Monday, February 28, 2011

Taming the Tan (how I learned to love running)

I’ve never been a ‘runner’ as such. I love playing sport, and am competitive as seagulls after a chip. Throw a ball out in front of me and I’ll chase it mindlessly like a dog, but put me on a running track and I’d just ask ‘Why?’

I tried a few times over the years, got up and ran around the block at Mum and Dad’s – maybe a kilometre at most – once or twice. Problem is, I get out there and my mind is immediately tracking way ahead of my feet. I’m prone to thinking too much, and running in itself didn’t distract me enough. I’d constantly just feel like stopping and walking – what was my reason to keep going? Yeah, fitness, but I mean short term. It was bullshit, boring exercise.

Yet playing sport, basketball or a casual kick of the footy in particular, and you couldn’t stop me. I’d wear myself out, and then instinctively tear away after the ball or an opponent in a 20 metre dash. My focus was purely on my target; with some thoughts maybe on trying to impress others with my ability, though often failing.

I moved to Richmond a few years ago and started heading to the Tan – the 3.8km running track around Melbourne’s Botanical Gardens. With the part jog, part walk to and from the Tan it’s 7km all up.

Starting the Tan run at the Anderson Street hill climb and heading around clockwise, my initial efforts left me panting and buggered about 300 metres into the run, where I’d stop for a drink at the Moonlight Cinema entrance.

My expectations were, from then, naturally low. I tried to run a little further each time, and eventually got to the point where I could run about a third, then walk a third, and run the final third. I can’t remember why I started doing this, maybe I’d stacked on a few kilos, but I was uncharacteristically committed to it, despite my intense dislike of running, and made it a new years resolution for 2010 to run a full lap.

Around the same time I was standing near the bar at Transport one night, watching the footy while I waited to meet some friends, and I got talking to a couple of girls. Again, I don’t really know how we got talking and it’s rather unusual for me to find myself in such conversations. We got onto running and I talked about my inability to run the Tan.

‘Sure you can,’ one of the girls said, ‘it’s all about your breathing.’

She didn’t give me any specific instructions on how I should be breathing but I thought about that the next time I went out onto the track, breathing slower and deeper.

Just a few weeks into 2010, with this in mind, I ran past my previous furthest point and kept going. See how far you can go, I thought. I made it through the section I usually walked and to where I would start running again. By that point I was thinking, well you’ve come this far, just keep pushing.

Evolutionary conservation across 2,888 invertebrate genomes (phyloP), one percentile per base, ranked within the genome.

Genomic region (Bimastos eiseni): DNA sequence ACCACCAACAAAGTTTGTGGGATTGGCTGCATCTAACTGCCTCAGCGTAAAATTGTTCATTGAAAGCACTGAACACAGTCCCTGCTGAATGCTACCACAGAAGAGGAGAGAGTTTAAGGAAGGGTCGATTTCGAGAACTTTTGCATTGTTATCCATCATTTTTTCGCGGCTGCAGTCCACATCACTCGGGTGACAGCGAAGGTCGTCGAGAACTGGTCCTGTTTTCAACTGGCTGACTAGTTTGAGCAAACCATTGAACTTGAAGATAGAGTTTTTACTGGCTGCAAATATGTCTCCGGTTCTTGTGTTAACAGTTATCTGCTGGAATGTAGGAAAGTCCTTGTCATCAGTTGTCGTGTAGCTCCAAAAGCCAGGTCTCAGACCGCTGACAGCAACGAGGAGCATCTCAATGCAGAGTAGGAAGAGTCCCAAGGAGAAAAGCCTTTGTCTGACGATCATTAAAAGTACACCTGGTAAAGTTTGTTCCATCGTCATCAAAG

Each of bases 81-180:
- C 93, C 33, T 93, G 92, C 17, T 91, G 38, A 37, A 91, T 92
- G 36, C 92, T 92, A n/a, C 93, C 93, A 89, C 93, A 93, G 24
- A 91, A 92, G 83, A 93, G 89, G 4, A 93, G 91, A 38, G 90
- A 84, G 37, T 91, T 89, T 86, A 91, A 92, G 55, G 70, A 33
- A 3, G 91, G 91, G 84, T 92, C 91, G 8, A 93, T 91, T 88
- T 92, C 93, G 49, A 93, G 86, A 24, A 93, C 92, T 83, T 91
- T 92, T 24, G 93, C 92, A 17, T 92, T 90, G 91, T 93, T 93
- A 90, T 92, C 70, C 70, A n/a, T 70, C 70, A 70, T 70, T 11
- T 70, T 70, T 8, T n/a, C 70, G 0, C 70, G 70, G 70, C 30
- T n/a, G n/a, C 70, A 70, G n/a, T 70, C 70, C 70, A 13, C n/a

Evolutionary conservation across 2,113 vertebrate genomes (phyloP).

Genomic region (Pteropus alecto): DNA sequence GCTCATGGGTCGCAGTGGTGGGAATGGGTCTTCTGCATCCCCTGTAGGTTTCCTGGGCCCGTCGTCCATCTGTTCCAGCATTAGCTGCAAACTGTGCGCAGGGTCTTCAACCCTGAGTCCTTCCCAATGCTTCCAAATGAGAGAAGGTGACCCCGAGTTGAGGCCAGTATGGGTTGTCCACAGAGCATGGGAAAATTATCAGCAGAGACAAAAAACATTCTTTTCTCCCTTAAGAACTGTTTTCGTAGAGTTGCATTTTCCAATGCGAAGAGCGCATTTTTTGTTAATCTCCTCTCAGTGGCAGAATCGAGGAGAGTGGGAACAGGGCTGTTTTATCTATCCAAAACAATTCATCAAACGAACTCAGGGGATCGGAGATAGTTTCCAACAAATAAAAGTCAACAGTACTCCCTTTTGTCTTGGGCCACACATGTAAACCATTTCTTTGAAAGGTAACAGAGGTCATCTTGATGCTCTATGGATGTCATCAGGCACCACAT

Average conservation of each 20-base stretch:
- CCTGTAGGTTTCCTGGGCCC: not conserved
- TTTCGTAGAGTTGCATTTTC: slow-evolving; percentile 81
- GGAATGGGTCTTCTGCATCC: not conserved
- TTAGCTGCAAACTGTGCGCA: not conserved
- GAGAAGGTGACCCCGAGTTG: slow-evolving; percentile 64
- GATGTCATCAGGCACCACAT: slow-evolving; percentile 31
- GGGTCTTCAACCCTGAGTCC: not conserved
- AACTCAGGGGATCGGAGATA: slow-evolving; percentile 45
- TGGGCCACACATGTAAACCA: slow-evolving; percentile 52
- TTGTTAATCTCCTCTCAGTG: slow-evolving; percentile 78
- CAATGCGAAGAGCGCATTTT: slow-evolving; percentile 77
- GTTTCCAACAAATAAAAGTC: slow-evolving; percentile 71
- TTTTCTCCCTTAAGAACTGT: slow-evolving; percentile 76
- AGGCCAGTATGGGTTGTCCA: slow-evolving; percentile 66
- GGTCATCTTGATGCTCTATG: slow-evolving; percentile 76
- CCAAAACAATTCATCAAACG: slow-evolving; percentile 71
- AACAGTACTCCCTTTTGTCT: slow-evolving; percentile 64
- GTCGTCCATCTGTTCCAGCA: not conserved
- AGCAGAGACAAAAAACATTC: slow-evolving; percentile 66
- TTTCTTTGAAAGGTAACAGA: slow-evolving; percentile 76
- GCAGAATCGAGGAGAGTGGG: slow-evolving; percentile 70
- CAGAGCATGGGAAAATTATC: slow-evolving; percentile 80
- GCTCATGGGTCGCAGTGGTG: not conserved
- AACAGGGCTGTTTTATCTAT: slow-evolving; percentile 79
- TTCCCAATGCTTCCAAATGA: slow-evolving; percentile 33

I finished. A goal for the year ticked off just a few weeks in! Now I knew I could do it I had no reason to stop and walk.

I started listening to music and found it spurred me on a bit, took my mind away from the boredom of running, and even helped reduce my times a little.

Later in the year I discovered yoga. This revolutionised the way I thought, or at least dealt with those tiny, distracting anxieties that pop into your head and grow with a watering of attention. It also flowed into my running. Thinking too much when I run properly drains my energy and is painful. I too often get stuck dwelling on such thoughts, and previously they’d probably be enough to stop me in my tracks. But I was learning to give them all the attention they deserved – none; because it was too difficult while running.

So my runs became a form of meditation where I could clear my mind and narrow my focus. Afterwards I feel not only better physically, but mentally too. Sometimes, if you need to find energy, you have to exert a little first.

Recently I’ve been forced to run without music. The earphones I have won’t stay in my ears while running – heck they barely stay in while I sit at my desk. But that was kind of a relief. I’d been using the music as a distraction to keep my mind from slowing me down. I feel strong enough now that I not only don’t need that distraction – but I’m stronger without it.

My good times are around 18 minutes. In October a friend and I raced each other. It was a friendly affair, and a few others came to watch – and celebrate afterwards. While there would be no bitterness either way, we both wanted to win. He’d never run the Tan before so I had a mild advantage. He took the hill hard early, leaving me behind and a little nervous about gaining the ground back, but I just ran my own lap, making sure he didn’t get too far ahead. I gradually gained on him and we entered the final stretch neck and neck. I won by about two seconds, at a time of 16 minutes 4 seconds, about a minute and a half better for both of us than our previous bests over the same distance.